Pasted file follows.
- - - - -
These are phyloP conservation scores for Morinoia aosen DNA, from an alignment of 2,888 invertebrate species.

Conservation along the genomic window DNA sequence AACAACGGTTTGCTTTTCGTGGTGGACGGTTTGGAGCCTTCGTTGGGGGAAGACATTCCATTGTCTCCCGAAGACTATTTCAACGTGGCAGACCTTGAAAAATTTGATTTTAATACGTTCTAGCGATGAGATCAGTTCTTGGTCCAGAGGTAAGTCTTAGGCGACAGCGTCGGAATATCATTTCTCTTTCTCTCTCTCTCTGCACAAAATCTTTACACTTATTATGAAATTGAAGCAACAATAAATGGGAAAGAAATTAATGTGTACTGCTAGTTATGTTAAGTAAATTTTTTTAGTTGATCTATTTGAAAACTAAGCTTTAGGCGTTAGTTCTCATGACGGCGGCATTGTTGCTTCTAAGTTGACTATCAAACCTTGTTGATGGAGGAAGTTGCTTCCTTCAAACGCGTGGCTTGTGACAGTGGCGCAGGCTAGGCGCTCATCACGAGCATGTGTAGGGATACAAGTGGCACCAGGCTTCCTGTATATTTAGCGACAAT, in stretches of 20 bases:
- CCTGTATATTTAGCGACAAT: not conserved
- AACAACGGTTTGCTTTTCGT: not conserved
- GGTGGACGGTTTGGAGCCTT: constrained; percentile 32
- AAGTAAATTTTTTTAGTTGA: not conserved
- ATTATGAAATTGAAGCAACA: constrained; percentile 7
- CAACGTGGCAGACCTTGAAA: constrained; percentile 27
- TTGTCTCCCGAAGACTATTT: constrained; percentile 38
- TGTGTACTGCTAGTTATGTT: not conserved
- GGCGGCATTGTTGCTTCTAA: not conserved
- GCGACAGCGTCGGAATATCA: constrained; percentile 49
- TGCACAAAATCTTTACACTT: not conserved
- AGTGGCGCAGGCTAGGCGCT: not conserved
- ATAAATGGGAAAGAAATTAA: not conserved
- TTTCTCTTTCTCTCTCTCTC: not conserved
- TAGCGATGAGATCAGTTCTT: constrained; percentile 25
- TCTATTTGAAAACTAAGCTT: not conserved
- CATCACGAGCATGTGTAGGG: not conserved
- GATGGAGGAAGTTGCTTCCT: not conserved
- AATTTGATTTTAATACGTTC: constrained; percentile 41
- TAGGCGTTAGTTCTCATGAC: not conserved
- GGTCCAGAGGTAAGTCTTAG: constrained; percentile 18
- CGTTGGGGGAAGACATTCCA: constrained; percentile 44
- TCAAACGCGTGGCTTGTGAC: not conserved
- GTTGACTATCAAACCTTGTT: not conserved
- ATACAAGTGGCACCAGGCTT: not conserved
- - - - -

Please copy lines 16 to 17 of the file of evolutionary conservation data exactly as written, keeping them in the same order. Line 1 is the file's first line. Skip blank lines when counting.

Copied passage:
- TTTCTCTTTCTCTCTCTCTC: not conserved
- TAGCGATGAGATCAGTTCTT: constrained; percentile 25